As to the question of how to make New Providence a greener community Geoffroy explained that the borough “has a great history” in energy saving efforts, such as energy efficient and motion detection lights. Safe routes to schools also promote green living. Robinson explained that he has been the Chairman of the Sustainability Committee and mentioned the Community Garden as a green initiative. Generators and LED lights are other means of reducing energy use.

“It is an important question,” Doll said and advocated energizing young people to participate in the environmental issues on the path to a greener future. He also suggested moving towards “walkability” and encouraging non-vehicle use. Peterson would like to bring the Earth Day celebration to town. Scout groups have cleaned up green spaces on Earth Day and this could be extended to the entire town, she said. She also suggested that more recycling bins be placed in town and train stations.

All candidates were in favor of a dog park.

The candidates exchanged their views on how to slow down property tax increases. Robinson explained that the best means to reduce tax increases are by generating more income to the borough, utilizing shared services agreements and applying for grants. The joint dispatch center between New Providence, Summit and Millburn could house two other municipalities. Doll agreed with Robinson but said that “we need to reach out to the county and see what services we are paying for but not receiving.” He also suggested a senior property tax freeze program to help senior citizens afford to stay in their homes.

Peterson noted that during the 20 years that she has lived in the borough property taxes have risen by 40 percent. “Let’s cut some wasteful expenses,” she said. As an example she said that the borough spent $150,000 on tennis courts a few years back and now the borough is planning to spend another $40,000 to fix the cracks on them. Robinson replied that it would cost up to $2 million to completely renovate the tennis courts. Patching them up will make them last longer, he said. Geoffroy noted that most residents understand that the borough’s portion of the total tax bill is only 21 percent, while 57 percent go to schools and 22 percent to the county. Most borough spending is due to fixed cost items. She was also in favor of applying for grants whenever possible.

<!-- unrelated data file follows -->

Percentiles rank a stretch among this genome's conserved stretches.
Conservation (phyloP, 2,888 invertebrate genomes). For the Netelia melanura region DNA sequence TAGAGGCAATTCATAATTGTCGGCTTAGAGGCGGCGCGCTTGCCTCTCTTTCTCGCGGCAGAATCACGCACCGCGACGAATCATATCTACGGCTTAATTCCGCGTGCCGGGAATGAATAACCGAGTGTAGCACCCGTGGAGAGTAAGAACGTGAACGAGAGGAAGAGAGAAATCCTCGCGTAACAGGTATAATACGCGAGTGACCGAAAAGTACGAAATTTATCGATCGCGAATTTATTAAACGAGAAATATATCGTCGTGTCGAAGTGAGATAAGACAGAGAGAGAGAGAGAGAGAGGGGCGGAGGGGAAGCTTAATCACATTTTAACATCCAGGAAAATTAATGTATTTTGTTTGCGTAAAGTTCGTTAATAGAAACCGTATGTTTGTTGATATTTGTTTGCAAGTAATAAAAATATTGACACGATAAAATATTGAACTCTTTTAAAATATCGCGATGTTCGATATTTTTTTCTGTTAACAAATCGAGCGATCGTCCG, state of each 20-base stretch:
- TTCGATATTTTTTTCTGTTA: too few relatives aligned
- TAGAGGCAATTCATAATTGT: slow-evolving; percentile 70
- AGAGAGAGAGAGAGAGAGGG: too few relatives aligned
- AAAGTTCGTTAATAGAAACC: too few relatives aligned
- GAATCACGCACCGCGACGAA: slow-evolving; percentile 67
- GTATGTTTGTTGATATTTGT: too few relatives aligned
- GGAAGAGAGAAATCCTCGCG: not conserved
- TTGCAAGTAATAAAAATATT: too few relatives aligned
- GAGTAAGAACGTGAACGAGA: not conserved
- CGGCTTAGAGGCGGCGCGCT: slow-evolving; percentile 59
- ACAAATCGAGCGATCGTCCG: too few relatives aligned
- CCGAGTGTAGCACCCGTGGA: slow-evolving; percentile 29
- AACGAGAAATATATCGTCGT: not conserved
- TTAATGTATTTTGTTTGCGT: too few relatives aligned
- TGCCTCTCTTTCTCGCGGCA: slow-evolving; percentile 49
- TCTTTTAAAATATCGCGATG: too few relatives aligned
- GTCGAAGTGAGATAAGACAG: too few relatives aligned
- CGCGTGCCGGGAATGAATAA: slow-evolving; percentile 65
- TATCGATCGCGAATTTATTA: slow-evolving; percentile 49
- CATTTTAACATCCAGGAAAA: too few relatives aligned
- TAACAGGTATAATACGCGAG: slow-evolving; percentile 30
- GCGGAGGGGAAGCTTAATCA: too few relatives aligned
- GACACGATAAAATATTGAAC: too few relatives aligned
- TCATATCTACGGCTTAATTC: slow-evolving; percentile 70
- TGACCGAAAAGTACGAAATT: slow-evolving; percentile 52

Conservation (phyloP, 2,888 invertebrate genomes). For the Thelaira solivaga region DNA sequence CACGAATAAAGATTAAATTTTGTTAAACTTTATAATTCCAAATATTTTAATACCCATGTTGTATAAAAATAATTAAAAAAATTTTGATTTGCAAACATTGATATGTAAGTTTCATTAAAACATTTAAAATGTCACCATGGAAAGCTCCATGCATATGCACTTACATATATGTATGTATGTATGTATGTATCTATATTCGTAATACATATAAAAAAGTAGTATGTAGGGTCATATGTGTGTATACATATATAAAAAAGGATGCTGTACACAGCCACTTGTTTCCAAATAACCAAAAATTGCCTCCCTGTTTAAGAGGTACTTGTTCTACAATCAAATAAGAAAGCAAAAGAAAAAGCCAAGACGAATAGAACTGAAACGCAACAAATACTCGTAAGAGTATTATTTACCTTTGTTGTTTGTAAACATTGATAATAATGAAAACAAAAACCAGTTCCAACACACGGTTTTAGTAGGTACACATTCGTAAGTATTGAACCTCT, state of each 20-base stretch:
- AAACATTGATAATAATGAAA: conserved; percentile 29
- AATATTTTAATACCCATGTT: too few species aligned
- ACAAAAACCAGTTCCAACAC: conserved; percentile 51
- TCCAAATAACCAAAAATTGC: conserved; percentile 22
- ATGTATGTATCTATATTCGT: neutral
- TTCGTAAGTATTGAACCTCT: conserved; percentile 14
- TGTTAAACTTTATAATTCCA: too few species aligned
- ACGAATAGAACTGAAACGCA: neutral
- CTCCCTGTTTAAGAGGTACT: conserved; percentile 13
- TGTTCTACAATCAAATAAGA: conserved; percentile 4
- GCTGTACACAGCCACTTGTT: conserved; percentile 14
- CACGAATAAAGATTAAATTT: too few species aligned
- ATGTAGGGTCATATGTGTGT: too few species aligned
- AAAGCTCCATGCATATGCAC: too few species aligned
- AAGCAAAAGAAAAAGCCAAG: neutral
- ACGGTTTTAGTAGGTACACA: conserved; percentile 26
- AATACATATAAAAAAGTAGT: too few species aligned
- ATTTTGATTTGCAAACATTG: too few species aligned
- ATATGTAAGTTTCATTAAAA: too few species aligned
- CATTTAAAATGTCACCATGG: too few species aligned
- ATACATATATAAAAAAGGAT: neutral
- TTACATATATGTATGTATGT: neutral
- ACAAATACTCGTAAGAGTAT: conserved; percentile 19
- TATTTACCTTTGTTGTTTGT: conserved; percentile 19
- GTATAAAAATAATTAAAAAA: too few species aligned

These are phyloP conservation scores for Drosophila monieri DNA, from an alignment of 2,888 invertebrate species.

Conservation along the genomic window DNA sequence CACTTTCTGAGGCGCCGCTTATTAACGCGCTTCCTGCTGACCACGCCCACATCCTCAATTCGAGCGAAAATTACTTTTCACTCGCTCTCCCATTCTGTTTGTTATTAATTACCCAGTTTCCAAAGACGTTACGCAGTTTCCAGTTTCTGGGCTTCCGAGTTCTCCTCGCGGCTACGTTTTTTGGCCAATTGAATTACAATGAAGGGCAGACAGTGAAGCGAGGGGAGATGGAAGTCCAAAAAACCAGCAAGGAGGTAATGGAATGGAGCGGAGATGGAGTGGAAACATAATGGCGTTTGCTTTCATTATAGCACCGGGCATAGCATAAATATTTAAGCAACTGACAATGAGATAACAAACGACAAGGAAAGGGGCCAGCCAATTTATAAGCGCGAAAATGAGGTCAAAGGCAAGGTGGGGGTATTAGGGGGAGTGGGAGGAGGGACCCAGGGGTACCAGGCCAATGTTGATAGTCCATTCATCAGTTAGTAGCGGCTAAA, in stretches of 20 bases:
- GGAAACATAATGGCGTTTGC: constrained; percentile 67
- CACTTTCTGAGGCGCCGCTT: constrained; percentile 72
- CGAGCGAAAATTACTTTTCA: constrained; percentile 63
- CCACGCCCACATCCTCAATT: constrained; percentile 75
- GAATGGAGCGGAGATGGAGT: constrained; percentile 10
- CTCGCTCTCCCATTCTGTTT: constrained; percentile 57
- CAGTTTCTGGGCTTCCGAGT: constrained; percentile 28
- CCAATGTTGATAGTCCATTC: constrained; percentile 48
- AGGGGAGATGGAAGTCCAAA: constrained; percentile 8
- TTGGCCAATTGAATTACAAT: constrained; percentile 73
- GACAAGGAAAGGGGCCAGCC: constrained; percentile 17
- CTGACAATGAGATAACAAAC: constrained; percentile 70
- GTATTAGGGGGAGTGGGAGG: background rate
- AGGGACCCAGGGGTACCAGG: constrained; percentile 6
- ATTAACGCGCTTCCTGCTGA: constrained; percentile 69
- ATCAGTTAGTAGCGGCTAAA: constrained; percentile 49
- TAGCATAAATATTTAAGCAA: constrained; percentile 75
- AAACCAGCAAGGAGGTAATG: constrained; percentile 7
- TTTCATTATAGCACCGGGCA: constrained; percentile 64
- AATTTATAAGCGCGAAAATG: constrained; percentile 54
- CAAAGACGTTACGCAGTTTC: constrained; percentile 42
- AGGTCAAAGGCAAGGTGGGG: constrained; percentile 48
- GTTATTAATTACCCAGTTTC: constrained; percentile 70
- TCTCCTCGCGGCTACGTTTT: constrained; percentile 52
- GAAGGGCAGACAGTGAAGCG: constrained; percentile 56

The candidates were also asked about the road work as well as about downtown traffic and parking issues. “It is good to see our money spent on infrastructure,” Doll said but added that the work schedule should be made public and that there should be more transparency and better communications so that the residents know what to expect. Peterson agreed. She noted that she would rather get a phone call from the borough notifying residents when a major road is closed.

Geoffroy noted that roadwork is scheduled on a yearly basis. However, this past summer utility companies had to get their pipe work done. She added that the work schedule was on the borough’s website. “I am proud what we went through this summer – the summer of hell,” Robinson said referring to the gas and water line upgrades and road paving. Now our roads are good and infrastructure better, he said.

Robinson explained that pedestrian safety is on the top of the downtown Master Plan goals. The borough has recently added 100 parking spots in the downtown area. Doll said the downtown parking lots are “disjointed” and that the downtown should be more walkable. When it comes to downtown traffic “we can use a dosage of kindness and patience,” Peterson said. She advocated better planning in order to solve the parking issues. Geoffroy pointed out that the borough has seen 40 new businesses come to town during the past five years. The borough is trying to come up with a solution for parking. She asked residents to let borough officials know what doesn’t work so that those problems can be addressed.